You may go. But from now on, avoid this sin. John 8:10

The account of the woman caught in adultery has always fascinated me because it portrays Jesus as a writer. One Hollywood version shows Him fingering out the words, “thief,” “liar,” “murderer,” and so on, identifying her accusers. As a result, they slink off one by one. In my own version of the story—since Jesus had to write a second time before He got a reaction—I have wondered if the sheepish and ashamed exit of the woman’s accusers was due to the possibility that He might have written, “I love you—and I love her too.”  For some perverse reason, isn’t it sometimes harder to accept kindness from others than it is to receive their criticism?

Whether my interpretation of Jesus’ writing is on target or not, it is clear that He proved, when He freed the woman from those about to stone her, that people are more important than laws. I try to remember this when I am tempted to use rules as weapons to punish or judge others who fail to live up to my expectations. More, I find comfort in the realization that the One who reads my heart knows the daily struggles I go through to become less judgmental.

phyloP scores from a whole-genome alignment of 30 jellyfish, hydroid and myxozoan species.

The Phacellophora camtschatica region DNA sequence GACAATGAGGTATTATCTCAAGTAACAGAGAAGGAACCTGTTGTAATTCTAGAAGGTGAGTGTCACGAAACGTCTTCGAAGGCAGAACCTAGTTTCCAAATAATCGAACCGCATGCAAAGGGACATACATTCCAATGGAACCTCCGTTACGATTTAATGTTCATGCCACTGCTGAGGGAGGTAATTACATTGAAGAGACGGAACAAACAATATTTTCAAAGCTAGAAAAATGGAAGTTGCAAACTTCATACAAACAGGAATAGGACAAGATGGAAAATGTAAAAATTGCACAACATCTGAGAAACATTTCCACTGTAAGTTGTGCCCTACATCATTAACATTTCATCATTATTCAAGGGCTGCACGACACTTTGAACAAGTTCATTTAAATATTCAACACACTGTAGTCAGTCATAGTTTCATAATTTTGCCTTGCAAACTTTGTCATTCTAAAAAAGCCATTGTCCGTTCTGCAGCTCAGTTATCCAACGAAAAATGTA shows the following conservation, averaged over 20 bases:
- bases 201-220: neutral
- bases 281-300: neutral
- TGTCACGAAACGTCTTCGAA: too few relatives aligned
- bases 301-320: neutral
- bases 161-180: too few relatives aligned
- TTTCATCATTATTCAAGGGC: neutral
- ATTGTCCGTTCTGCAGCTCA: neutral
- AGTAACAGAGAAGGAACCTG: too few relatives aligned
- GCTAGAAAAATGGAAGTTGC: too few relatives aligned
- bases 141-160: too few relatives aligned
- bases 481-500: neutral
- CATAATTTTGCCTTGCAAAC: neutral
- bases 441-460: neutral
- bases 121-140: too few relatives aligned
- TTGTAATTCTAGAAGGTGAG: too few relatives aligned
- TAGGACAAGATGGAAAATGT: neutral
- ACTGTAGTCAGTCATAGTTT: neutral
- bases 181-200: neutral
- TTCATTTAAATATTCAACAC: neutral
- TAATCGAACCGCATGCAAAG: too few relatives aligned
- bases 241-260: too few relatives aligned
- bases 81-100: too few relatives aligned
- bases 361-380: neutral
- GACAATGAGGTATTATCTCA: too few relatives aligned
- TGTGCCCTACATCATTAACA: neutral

Jesus, help me to be as respectful of human freedom as you are!


Sister Mary E. Penrose, OSB

Sister Mary E. Penrose is a Sister of St. Scholastica Monastery in Duluth, Minnesota. She edits readings for the liturgical Hours and writes reflections for the Community. And she is a tutor for the African Sisters attending The College of St. Scholastica. She was editor of a journal, Spirit & Life, for 18 years.

Read all Sister Mary E.’s reflections.

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“Our greatest fulfillment lies in giving ourselves to others.”
–Henri Nouwen